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Tamir Rice’s Mother Asks Court to Block Rehiring of Officer Who Killed Her Son

The mother of Tamir Rice, the 12-year-old Black boy who was fatally shot by a white police officer in Cleveland in 2014, is asking the Ohio Supreme Court to prevent the man who killed her son from being reinstated as an officer.

A grand jury declined to charge the officer, Timothy Loehmann, in Tamir’s death in 2015. He was fired two years later after a Cleveland Police Department investigation of the shooting revealed that he had lied on his job application.

A police union filed an appeal with the State Supreme Court last month seeking Mr. Loehmann’s reinstatement as a Cleveland police officer. In response, lawyers representing Tamir’s mother, Samaria Rice, filed an amicus brief with the court on Monday asking it to uphold an appeals court ruling from earlier this year that effectively prevented Mr. Loehmann from getting his job back.

“Timothy Loehmann can’t be trusted,” Ms. Rice said in a statement. “I hope that the Supreme Court does not give him a chance to get back his job. The fact that the Cleveland police union is still trying to get him his job despite him killing my child and lying on his application to become a police officer shows you just how immoral that organization’s leadership is.”

The union, the Cleveland Police Patrolmen’s Association, has petitioned the State Supreme Court to overturn the state appeals court decision, which upheld an arbitrator’s ruling that Mr. Loehmann’s dismissal from the Police Department had been justified. The appellate panel ruled in March that the union had not properly served the city’s outside lawyers with notice of its intent to challenge the arbitrator’s decision.

If the Supreme Court hears the case and rules in the union’s favor, it could create a legal pathway for Mr. Loehmann to rejoin the force.

In November 2014, Mr. Loehmann responded to a 911 call reporting a “guy in here with a pistol” in a Cleveland park. The caller told the dispatcher that the person holding the gun was “probably a juvenile” and that the gun was “probably fake,” but that information was not relayed to Mr. Loehmann and another officer. Within moments of his arrival, Mr. Loehmann opened fire on Tamir, who had been playing with a toy pellet gun, fatally shooting him in the abdomen.

In December, the Justice Department announced that it was closing its civil rights investigation into the case without filing federal charges. Last month, lawyers representing Ms. Rice wrote to Attorney General Merrick B. Garland, asking him to reopen the Justice Department’s investigation of the shooting.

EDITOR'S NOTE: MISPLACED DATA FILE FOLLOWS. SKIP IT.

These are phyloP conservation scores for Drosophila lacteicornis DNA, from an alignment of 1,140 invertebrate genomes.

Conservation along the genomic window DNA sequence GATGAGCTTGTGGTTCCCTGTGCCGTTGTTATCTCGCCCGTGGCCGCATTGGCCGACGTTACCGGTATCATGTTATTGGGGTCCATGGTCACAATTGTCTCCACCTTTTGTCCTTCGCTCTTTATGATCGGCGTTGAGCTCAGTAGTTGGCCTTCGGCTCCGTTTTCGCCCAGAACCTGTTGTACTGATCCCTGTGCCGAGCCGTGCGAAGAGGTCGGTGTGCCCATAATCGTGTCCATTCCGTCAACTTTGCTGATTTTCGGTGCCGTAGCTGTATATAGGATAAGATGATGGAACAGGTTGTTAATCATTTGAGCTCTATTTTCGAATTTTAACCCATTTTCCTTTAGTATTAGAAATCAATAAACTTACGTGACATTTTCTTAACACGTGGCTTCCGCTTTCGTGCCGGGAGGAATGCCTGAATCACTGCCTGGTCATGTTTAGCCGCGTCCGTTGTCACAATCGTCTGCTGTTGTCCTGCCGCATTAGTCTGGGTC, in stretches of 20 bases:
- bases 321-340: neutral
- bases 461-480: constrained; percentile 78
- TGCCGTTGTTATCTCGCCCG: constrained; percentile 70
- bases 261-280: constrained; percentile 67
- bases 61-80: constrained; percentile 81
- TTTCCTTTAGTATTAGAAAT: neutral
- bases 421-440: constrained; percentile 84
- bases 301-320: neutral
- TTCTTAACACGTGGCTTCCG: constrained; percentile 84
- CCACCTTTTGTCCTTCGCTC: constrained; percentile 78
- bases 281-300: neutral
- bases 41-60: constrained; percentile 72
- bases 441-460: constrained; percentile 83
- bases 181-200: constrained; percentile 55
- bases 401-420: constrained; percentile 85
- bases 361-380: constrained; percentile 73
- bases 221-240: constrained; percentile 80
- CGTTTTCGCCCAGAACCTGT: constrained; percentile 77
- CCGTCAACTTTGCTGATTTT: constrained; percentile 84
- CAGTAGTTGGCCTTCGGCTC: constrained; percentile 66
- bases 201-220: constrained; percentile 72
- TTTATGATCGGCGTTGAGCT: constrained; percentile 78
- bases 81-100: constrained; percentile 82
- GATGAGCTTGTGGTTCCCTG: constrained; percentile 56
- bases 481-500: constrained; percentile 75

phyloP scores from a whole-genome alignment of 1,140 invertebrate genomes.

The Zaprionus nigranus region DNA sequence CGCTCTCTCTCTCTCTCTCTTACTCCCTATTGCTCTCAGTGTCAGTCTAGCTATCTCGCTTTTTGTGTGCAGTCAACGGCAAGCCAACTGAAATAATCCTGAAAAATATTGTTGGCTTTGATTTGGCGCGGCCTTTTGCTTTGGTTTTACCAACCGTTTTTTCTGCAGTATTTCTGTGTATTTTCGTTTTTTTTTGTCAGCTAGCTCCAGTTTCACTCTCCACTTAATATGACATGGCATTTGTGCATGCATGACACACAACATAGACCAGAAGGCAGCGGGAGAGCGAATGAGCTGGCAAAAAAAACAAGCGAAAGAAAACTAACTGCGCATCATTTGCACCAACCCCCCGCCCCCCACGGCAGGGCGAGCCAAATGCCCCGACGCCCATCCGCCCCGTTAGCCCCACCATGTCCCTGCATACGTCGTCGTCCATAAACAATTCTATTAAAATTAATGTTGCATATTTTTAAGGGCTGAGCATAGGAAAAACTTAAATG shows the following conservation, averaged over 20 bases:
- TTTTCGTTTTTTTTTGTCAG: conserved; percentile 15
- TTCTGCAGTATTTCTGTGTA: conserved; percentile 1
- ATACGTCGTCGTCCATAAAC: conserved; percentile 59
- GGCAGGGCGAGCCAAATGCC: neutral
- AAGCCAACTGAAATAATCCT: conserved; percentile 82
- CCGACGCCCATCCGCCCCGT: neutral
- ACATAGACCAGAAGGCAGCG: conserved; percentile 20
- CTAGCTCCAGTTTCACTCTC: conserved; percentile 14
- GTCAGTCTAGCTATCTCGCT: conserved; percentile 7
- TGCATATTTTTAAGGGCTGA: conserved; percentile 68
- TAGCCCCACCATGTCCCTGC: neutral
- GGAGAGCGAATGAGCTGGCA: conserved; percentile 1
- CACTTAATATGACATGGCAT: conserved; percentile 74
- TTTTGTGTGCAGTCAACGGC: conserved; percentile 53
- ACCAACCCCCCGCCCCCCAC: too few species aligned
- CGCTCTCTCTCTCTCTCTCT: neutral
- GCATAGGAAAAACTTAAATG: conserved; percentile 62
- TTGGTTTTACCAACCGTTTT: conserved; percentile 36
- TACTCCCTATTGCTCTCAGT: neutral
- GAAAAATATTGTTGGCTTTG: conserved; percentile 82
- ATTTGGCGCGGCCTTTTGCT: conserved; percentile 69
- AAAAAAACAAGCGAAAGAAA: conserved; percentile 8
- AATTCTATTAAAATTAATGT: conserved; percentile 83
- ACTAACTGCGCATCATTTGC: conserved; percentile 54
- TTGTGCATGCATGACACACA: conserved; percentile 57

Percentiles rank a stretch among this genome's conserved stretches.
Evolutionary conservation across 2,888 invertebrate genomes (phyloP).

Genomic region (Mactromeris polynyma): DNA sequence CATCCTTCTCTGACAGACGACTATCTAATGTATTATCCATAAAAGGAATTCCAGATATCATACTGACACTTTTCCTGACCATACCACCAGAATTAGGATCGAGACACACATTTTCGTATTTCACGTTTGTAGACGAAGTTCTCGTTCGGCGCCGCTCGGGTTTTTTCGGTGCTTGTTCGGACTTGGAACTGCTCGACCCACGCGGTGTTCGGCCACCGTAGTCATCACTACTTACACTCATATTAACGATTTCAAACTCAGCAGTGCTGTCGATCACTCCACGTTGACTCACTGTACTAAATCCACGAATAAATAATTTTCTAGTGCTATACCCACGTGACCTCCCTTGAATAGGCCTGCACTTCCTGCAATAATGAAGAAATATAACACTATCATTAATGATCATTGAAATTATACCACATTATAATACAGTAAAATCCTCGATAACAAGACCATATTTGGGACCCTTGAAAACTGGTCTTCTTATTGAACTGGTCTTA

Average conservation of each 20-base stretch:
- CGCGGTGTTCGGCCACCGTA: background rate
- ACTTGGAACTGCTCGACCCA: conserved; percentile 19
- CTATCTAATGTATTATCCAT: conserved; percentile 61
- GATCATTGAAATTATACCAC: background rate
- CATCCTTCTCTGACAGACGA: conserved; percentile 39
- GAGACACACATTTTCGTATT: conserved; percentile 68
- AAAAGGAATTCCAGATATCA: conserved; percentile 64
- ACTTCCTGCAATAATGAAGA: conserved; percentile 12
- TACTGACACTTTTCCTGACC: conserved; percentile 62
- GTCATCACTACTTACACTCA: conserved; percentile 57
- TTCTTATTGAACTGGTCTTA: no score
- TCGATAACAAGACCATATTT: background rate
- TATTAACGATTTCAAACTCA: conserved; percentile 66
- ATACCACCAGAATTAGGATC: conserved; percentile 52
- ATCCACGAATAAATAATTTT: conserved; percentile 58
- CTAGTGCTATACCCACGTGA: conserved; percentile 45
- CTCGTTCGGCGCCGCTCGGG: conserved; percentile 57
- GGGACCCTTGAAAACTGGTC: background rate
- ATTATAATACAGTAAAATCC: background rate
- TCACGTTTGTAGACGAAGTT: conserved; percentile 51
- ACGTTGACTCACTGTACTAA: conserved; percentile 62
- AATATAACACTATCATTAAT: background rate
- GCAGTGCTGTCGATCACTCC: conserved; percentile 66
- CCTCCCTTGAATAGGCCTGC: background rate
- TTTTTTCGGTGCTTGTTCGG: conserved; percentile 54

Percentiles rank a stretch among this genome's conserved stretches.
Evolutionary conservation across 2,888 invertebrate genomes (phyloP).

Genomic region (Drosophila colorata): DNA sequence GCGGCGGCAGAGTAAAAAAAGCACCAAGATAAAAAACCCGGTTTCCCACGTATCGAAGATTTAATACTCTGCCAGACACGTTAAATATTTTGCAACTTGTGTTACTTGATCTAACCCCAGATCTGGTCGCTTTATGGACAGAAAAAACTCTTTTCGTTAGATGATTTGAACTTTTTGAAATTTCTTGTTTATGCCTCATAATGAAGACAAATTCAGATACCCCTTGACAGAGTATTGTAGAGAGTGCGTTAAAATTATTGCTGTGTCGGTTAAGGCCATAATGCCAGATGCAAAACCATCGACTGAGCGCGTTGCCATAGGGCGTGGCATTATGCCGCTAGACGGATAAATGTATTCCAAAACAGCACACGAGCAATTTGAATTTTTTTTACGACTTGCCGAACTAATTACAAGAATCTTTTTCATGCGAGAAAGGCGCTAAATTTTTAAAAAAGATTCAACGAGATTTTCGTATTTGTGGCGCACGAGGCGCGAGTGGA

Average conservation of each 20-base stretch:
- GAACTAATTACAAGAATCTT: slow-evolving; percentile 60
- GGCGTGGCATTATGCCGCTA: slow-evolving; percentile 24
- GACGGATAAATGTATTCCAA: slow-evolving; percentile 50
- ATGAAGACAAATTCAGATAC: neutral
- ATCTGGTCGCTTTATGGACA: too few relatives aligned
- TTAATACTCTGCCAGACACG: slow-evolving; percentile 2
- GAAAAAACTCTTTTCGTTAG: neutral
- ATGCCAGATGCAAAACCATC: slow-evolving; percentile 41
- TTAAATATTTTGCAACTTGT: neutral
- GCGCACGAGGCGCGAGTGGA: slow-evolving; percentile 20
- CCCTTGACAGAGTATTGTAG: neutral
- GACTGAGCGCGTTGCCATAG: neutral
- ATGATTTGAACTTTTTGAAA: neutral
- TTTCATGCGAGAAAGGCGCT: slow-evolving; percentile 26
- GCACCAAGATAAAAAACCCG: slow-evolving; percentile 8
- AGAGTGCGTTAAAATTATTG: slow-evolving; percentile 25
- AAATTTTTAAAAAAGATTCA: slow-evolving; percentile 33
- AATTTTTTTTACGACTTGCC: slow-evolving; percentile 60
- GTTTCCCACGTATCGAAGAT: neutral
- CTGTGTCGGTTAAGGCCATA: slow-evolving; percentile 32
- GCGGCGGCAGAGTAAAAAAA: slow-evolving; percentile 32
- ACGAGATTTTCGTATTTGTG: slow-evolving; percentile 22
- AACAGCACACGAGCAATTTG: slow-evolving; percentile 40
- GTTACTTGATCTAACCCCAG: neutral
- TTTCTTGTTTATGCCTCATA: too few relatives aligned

In 2018, Mr. Loehmann was hired by the Police Department in Bellaire, Ohio, a community of about 4,000 across the Ohio River from West Virginia, but he quit the part-time job days later. Earlier this year, there were protests in Cleveland after a local television station reported that Mr. Loehmann had played for a semipro football team made up of emergency workers.

After the Cleveland department fired Mr. Loehmann, the police union filed a grievance arguing that he had been terminated without just cause. An arbitrator dismissed the grievance in 2018, according to court documents. Since then, the union has made several attempts to overturn the decision, culminating in the ruling in March by a three-judge panel of the Eighth District Court of Appeals in Cuyahoga County that the union had failed to properly serve the city’s lawyers.

Ms. Rice’s amicus brief addresses that matter, saying it “involves neither a substantial constitutional question nor an issue of public or great general interest” and therefore should not be heard by the Ohio Supreme Court.

Henry Hilow, a lawyer for the Cleveland Police Patrolmen’s Association, said that the Supreme Court should issue a ruling on the procedural matter because it could affect future criminal and civil cases.

“This is about the procedural issues,” Mr. Hilow said. “And I think that’s what gets clouded and lost as we ramp up the emotions of the community in a case that has been a tragedy from the day it happened.”

Subodh Chandra, a lawyer for Ms. Rice, said that the amicus brief gave her a say in “whether Timothy Loehmann should be entrusted with a badge and a gun again.”

Mr. Loehmann’s attempts to rejoin the police force, he added, showed a “complete indifference to the family and the community’s suffering.”

A spokeswoman for the Ohio Supreme Court said the court had yet to decide whether to hear the case.

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